Lactoferrin for Mental Health: Neuro-Redox Regulation and Neuroprotective Effects across the Blood-Brain Barrier with Special Reference to Neuro-COVID-19.
Overall mental health depends in part on the blood-brain barrier, which regulates nutrient transfer in-and-out of the brain and its central nervous system. Lactoferrin, an innate metal-transport protein, synthesized in the substantia nigra, particularly in dopaminergic neurons and activated microglia is vital for brain physiology. Lactoferrin rapidly crosses the blood-brain barrier via receptor-mediated transcytosis and accumulates in the brain capillary endothelial cells. Lactoferrin receptors are additionally present on glioma cells, brain micro-vessels, and neurons. As a regulator of neuro-redox, microglial lactoferrin is critical for protection/repair of neurons and healthy brain function. Iron imbalance and oxidative stress are common among patients with neurodegenerative disorders such as Parkinson’s disease, Alzheimer’s disease, dementia, depression, and multiple sclerosis. As an endogenous iron-chelator, lactoferrin prevents iron accumulation and dopamine depletion in Parkinson’s disease patients. Oral lactoferrin supplementation could modulate the p-Akt/PTEN pathway, reduce Aβ deposition, and ameliorate cognitive decline in Alzheimer’s disease. Novel lactoferrin-based nano-therapeutics have emerged as effective drug-delivery systems for clinical management of neurodegenerative disorders. Recent emergence of the Coronavirus disease-2019 (COVID-19) pandemic, initially considered a respiratory illness, demonstrated a broader virulence spectrum with the ability to cross the blood-brain barrier and inflict a plethora of neuropathological manifestations in the brain – the Neuro-COVID-19. Severe acute respiratory syndrome coronavirus 2 (SARS-CoV-2) infections are widely reported in Parkinson’s disease, Alzheimer’s disease, dementia, and multiple sclerosis patients with aggravated clinical outcomes. Lactoferrin, credited with several neuroprotective benefits in the brain could serve as a potential adjuvant in the clinical management of Neuro-COVID-19.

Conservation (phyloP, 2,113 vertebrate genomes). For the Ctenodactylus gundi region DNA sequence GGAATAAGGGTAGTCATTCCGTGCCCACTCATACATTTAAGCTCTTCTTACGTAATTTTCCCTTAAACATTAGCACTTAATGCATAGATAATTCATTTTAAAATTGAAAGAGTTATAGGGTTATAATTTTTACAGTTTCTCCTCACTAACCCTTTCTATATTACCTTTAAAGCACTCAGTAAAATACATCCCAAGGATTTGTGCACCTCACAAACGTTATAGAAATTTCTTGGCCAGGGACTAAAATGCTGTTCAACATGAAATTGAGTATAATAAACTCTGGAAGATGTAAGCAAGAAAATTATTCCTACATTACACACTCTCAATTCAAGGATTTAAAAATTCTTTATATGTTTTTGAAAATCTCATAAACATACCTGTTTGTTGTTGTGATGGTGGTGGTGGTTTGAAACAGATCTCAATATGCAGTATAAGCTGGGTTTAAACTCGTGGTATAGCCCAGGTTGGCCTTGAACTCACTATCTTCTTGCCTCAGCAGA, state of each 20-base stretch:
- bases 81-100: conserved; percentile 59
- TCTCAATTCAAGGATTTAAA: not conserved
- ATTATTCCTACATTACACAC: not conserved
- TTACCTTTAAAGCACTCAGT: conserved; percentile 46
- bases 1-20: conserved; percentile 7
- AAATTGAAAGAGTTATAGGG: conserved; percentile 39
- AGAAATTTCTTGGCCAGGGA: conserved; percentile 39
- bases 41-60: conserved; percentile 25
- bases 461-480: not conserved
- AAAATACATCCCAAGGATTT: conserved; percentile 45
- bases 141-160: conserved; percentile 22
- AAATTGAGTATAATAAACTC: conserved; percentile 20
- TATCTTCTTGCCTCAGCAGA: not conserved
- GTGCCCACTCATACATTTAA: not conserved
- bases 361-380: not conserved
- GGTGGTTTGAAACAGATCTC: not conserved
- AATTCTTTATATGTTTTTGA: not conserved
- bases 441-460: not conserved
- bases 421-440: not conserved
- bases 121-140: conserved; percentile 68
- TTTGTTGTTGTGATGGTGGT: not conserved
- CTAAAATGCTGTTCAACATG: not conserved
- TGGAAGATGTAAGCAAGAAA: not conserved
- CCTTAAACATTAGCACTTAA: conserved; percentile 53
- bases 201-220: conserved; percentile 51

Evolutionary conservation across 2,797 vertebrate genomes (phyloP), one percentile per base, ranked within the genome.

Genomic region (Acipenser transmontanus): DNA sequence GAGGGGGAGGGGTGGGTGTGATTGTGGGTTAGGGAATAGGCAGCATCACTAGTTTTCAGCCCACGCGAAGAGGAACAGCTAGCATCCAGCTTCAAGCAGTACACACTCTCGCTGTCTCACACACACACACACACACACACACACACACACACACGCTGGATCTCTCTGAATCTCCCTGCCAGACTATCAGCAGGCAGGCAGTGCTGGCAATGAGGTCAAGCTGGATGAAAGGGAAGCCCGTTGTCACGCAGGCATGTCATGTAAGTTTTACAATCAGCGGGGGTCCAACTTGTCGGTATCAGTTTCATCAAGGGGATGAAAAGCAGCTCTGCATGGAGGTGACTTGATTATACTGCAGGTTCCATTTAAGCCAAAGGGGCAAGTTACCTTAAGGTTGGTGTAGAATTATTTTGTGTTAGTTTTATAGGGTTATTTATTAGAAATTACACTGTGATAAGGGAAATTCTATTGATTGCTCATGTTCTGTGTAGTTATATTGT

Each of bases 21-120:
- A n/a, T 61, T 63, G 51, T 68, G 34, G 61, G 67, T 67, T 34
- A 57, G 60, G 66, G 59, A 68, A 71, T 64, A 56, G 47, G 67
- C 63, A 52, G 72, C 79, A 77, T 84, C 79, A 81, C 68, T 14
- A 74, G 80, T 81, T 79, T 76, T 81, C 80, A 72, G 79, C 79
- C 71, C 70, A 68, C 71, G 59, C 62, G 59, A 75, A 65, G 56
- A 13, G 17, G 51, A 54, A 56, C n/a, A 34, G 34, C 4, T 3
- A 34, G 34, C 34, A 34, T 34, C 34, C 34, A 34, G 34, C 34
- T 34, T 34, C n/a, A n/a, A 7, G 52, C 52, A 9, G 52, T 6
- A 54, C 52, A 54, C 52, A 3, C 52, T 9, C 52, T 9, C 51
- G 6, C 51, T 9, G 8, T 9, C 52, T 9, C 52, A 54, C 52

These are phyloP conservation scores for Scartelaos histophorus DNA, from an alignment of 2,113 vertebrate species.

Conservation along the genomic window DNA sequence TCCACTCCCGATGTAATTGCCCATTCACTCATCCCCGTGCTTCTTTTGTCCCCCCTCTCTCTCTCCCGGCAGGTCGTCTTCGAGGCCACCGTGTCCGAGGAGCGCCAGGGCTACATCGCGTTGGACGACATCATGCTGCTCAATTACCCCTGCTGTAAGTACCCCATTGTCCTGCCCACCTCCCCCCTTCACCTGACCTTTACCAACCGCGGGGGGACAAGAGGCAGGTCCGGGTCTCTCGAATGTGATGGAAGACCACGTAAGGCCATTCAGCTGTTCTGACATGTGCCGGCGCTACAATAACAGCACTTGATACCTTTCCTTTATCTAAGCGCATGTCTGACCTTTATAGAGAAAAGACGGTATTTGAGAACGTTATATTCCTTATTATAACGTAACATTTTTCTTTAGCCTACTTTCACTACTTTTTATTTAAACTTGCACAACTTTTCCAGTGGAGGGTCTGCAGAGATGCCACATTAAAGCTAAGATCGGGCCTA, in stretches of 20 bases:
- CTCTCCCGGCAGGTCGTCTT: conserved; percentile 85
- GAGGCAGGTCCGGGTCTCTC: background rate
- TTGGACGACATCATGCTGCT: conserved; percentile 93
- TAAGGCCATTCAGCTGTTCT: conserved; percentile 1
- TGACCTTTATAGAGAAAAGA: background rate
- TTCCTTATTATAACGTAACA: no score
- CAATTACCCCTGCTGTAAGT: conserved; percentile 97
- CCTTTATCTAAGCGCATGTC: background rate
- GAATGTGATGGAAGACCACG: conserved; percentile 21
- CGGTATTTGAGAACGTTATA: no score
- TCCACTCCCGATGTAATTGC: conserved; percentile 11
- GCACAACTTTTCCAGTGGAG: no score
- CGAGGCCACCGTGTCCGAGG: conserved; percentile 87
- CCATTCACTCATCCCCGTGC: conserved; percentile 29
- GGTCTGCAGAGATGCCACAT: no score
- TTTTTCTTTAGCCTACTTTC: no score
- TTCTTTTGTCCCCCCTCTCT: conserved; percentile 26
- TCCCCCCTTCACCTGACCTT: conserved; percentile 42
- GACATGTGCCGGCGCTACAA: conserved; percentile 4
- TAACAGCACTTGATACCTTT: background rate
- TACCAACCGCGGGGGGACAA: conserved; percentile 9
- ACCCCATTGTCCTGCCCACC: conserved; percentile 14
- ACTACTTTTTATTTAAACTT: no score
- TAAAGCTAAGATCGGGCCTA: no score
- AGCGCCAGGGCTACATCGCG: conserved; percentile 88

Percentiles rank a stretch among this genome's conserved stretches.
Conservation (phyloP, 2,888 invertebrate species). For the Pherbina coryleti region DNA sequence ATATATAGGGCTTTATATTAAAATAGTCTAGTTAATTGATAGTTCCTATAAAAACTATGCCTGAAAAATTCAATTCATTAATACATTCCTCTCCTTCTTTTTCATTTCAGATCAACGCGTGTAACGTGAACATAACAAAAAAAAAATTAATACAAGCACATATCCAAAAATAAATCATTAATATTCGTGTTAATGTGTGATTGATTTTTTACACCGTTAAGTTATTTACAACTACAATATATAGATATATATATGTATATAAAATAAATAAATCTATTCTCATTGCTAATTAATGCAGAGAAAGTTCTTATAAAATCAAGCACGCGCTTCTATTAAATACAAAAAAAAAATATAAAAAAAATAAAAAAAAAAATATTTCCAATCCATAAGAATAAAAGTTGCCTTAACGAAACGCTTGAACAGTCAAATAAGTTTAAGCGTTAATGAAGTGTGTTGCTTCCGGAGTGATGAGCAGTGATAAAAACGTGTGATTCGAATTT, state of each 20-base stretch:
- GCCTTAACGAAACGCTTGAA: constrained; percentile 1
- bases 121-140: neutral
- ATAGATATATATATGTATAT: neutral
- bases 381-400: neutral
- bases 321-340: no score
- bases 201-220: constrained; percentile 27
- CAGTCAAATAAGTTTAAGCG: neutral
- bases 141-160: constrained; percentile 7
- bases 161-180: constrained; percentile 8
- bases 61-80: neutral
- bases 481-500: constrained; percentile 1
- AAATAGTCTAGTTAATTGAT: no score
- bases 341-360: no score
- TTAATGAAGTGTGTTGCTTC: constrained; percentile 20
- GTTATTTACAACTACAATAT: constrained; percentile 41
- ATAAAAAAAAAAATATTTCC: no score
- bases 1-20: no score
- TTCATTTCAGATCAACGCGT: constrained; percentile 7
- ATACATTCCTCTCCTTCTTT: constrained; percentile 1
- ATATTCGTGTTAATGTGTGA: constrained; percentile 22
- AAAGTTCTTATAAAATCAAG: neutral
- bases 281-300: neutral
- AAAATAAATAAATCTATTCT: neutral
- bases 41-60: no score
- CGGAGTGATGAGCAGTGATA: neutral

Authors: Sreus A G Naidu, Taylor C Wallace, Kelvin J A Davies, A Satyanarayan Naidu